bloggers to campaign staffers to volunteers, gave their all for the
victory of President-Elect Obama. As many newspapers at home and abroad
speak of turning the page on discrimination, it’s clear that that’s not
the case. We still have a long way to go before all our citizens have
the rights they deserve, and even further to go before institutional
discrimination in the workplace, real estate sales, and other sectors
of public and private life is erased.

If it is any consolation, I believe that gay people are winning the
cultural war - and though that did not translate into success at the
ballot box yesterday, it will one day soon. In America, the struggle
for the enfranchisement of every adult citizen and the granting of full
civil rights to all citizens regardless of their race, sex, gender,
religion, or sexual orientation has tended to flow in one direction -
toward that of an open and democratic society - though not without
major tragedies along the way.

With the expression of gay identity becoming more acceptable in
films, songs, nightlife, and even high schools, I believe it is only a
matter of time before a sea change occurs. Young people, even young
evangelicals from what I’ve heard now several times, have a
fundamentally different attitude toward homosexuality than previous
generations. If this election marks the beginning of our political
come-up, then let a major part of that come-up be the quest to remove
this national shame from our collective identity and collective
conscience by striking down discriminatory laws, initiatives, and

Because victory in the cultural struggle is clearly not enough. We
need victory at the ballot box as well, and the best way to achieve
that, in my opinion, is by stating now - as voters, as partisans, as
Americans - that discrimination and equivocation on the issue of gay
rights are unacceptable. We are past the point where we can tolerate
politicians who propose one set of rights for one set of citizens, and
a different set of rights for another group of citizens, and justify it
based on electoral caution. We must not equivocate on issues of basic
human rights, and we must not allow our leaders to do so either.

I repeat that this moment is one of deep sorrow, but I will also say
that for me, and doubtless for others, it comes as a wake-up call. I
had faith that California would reject discrimination. I was
under-informed about other ballot initiatives. Clearly there is work to
do, and it’s not just the priority of one group - it must be a priority
of all Americans, because where we stand on discrimination of any type
determines in large measure the legacy we pass on to our children and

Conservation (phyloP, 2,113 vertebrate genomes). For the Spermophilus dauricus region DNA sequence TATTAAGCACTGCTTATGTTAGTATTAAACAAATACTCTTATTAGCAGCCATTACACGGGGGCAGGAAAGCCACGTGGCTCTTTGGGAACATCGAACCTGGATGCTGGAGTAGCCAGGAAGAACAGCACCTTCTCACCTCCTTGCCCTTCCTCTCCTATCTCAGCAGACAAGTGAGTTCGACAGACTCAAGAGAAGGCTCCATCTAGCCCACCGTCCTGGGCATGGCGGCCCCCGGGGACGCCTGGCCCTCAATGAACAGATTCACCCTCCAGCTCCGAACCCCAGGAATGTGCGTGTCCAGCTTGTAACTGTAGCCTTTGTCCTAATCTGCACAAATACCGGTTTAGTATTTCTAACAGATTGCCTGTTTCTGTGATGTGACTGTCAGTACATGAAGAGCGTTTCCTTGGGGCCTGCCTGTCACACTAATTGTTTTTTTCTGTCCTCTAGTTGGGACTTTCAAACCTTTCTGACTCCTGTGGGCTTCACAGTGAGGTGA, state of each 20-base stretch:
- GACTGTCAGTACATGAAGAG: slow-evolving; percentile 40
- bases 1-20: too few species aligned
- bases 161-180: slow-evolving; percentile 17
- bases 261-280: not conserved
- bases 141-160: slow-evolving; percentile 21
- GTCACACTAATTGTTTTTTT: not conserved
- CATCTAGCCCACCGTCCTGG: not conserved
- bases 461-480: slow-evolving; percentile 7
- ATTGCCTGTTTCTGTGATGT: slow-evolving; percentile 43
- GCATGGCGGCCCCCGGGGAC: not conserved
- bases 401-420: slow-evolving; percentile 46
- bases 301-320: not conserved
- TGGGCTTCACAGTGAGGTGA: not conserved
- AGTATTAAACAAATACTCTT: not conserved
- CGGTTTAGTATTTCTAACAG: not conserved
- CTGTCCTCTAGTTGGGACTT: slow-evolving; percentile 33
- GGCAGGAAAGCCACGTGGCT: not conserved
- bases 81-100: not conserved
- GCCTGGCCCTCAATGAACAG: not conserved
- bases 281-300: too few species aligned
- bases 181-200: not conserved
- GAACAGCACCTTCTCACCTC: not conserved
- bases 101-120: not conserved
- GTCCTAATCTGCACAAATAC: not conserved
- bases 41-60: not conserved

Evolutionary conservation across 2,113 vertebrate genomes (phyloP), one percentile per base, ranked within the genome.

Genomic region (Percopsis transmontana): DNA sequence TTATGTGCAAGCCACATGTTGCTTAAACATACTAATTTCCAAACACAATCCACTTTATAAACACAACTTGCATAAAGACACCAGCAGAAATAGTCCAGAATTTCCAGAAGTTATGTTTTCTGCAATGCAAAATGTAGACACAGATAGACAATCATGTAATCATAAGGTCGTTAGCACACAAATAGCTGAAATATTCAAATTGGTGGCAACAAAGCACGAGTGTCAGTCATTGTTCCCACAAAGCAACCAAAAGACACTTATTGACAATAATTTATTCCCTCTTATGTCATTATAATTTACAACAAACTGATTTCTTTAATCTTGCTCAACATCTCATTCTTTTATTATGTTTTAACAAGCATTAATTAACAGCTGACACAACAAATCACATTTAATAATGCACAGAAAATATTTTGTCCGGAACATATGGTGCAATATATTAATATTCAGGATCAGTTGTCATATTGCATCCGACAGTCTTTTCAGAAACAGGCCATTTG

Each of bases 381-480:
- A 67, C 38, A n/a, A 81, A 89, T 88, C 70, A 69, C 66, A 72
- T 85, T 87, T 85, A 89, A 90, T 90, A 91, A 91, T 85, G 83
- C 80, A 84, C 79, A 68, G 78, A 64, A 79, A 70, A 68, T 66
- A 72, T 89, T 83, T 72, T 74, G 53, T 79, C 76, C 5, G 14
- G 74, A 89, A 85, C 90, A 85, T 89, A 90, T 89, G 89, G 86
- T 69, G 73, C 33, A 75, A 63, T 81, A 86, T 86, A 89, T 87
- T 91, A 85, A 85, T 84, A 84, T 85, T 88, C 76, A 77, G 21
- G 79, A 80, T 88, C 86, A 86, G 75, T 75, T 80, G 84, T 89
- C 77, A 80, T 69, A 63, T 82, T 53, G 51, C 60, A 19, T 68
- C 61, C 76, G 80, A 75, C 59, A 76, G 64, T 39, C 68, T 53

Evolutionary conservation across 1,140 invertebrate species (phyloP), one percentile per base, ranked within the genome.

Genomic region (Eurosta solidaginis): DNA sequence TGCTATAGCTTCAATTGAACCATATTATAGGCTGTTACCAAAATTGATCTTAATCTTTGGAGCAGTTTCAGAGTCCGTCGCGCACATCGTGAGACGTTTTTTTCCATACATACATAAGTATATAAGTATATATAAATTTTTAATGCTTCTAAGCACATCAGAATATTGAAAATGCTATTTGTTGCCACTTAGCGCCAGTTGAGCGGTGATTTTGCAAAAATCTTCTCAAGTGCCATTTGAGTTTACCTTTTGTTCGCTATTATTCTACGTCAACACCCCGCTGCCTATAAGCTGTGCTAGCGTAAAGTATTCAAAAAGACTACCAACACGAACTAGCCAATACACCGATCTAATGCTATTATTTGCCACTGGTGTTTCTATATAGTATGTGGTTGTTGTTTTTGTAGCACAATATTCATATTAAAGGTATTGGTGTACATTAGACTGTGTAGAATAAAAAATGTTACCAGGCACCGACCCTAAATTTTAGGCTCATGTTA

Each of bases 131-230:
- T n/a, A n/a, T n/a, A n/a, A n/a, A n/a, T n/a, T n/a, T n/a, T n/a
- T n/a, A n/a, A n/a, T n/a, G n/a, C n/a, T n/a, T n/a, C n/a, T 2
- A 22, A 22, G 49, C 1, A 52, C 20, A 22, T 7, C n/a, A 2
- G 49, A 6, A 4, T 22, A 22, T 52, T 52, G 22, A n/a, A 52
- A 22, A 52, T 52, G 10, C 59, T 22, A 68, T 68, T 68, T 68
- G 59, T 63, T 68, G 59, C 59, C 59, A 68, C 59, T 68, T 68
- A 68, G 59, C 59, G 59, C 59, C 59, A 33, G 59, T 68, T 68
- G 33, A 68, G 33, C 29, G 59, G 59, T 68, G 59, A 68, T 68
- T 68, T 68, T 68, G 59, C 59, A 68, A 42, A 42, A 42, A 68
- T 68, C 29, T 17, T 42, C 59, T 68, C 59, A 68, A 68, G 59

to history.

Tuesday, November 4, 2008

first reax

Lots of thoughtful stuff to blather on about once more in control of my faculties, but a quick snapshot on my predictions and how they panned out are below. Just for giggles, I've shared these thoughts only with a few folks close to me, and didn't write about them for fear of jinxing any of them. That said, I do have backup proof of my predictions, so I feel happy revealing them now after the fact. Here are my proudest:

  • Obama with +350 electoral votes (votes still coming in, but it's close)
  • Indiana to Obama (most polls said McCain, I NEVER lost hope in IA, and he got it!!!)
  • Florida by a hair (by the grace of Orange county - including my mom, sister, and niece - WIN!)

Truthfully, apart from Obama's overall win, I expected Indiana to be a very long shot, but something in my gut told me it would happen. If I can ever tap into that, I might find a way to make myself rich. Until then, I'll just soak in the joy of being right about a few things regarding the second most important thing ever (the first most important thing being my wife, Clarice).

No blogging just voting

And volunteering.

You. Go vote. Then volunteer.

Monday, November 3, 2008

I am the dreaded swing voter.

A white, conservative, suburbanite banker talks about his experience canvassing for Obama:

I've learned that this election is about the heart of America. It's
about the young people who are losing hope and the old people who have
been forgotten. It's about those who have worked all their lives and
never fully realized the promise of America, but see that promise for
their grandchildren in Barack Obama. The poor see a chance, when they
often have few. I saw hope in the eyes and faces in those doorways.

My wife and I went out last weekend to knock on more doors. But this time, not because it was her idea. I don't know what
it's going to do for the Obama campaign, but it's doing a lot for me.